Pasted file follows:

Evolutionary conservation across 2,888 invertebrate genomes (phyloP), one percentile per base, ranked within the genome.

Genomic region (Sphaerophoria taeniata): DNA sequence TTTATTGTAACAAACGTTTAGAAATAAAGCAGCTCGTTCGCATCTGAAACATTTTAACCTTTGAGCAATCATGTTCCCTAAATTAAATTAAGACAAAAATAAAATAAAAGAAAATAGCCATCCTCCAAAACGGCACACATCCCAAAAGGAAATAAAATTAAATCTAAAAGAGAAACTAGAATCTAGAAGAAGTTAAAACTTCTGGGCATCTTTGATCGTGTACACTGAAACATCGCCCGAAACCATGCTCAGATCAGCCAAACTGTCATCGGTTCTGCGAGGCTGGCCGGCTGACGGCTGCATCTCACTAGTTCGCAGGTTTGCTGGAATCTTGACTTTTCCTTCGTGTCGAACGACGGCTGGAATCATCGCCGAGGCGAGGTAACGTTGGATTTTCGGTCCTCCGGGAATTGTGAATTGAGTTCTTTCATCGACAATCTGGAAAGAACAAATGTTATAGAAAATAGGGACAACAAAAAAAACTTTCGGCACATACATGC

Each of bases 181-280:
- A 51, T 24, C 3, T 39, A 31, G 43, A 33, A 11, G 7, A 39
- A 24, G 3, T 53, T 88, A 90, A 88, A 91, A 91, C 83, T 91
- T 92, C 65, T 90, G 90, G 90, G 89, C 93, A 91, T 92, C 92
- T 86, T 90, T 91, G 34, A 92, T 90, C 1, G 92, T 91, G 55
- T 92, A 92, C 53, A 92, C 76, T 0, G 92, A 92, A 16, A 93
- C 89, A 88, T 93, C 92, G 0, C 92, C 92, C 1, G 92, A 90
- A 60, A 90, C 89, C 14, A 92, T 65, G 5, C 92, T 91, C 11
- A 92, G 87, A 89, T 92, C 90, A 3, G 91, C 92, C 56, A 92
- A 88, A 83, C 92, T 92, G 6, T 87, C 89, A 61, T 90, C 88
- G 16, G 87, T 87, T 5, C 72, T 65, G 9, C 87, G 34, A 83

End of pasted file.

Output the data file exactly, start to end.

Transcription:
Evolutionary conservation across 2,888 invertebrate genomes (phyloP), one percentile per base, ranked within the genome.

Genomic region (Sphaerophoria taeniata): DNA sequence TTTATTGTAACAAACGTTTAGAAATAAAGCAGCTCGTTCGCATCTGAAACATTTTAACCTTTGAGCAATCATGTTCCCTAAATTAAATTAAGACAAAAATAAAATAAAAGAAAATAGCCATCCTCCAAAACGGCACACATCCCAAAAGGAAATAAAATTAAATCTAAAAGAGAAACTAGAATCTAGAAGAAGTTAAAACTTCTGGGCATCTTTGATCGTGTACACTGAAACATCGCCCGAAACCATGCTCAGATCAGCCAAACTGTCATCGGTTCTGCGAGGCTGGCCGGCTGACGGCTGCATCTCACTAGTTCGCAGGTTTGCTGGAATCTTGACTTTTCCTTCGTGTCGAACGACGGCTGGAATCATCGCCGAGGCGAGGTAACGTTGGATTTTCGGTCCTCCGGGAATTGTGAATTGAGTTCTTTCATCGACAATCTGGAAAGAACAAATGTTATAGAAAATAGGGACAACAAAAAAAACTTTCGGCACATACATGC

Each of bases 181-280:
- A 51, T 24, C 3, T 39, A 31, G 43, A 33, A 11, G 7, A 39
- A 24, G 3, T 53, T 88, A 90, A 88, A 91, A 91, C 83, T 91
- T 92, C 65, T 90, G 90, G 90, G 89, C 93, A 91, T 92, C 92
- T 86, T 90, T 91, G 34, A 92, T 90, C 1, G 92, T 91, G 55
- T 92, A 92, C 53, A 92, C 76, T 0, G 92, A 92, A 16, A 93
- C 89, A 88, T 93, C 92, G 0, C 92, C 92, C 1, G 92, A 90
- A 60, A 90, C 89, C 14, A 92, T 65, G 5, C 92, T 91, C 11
- A 92, G 87, A 89, T 92, C 90, A 3, G 91, C 92, C 56, A 92
- A 88, A 83, C 92, T 92, G 6, T 87, C 89, A 61, T 90, C 88
- G 16, G 87, T 87, T 5, C 72, T 65, G 9, C 87, G 34, A 83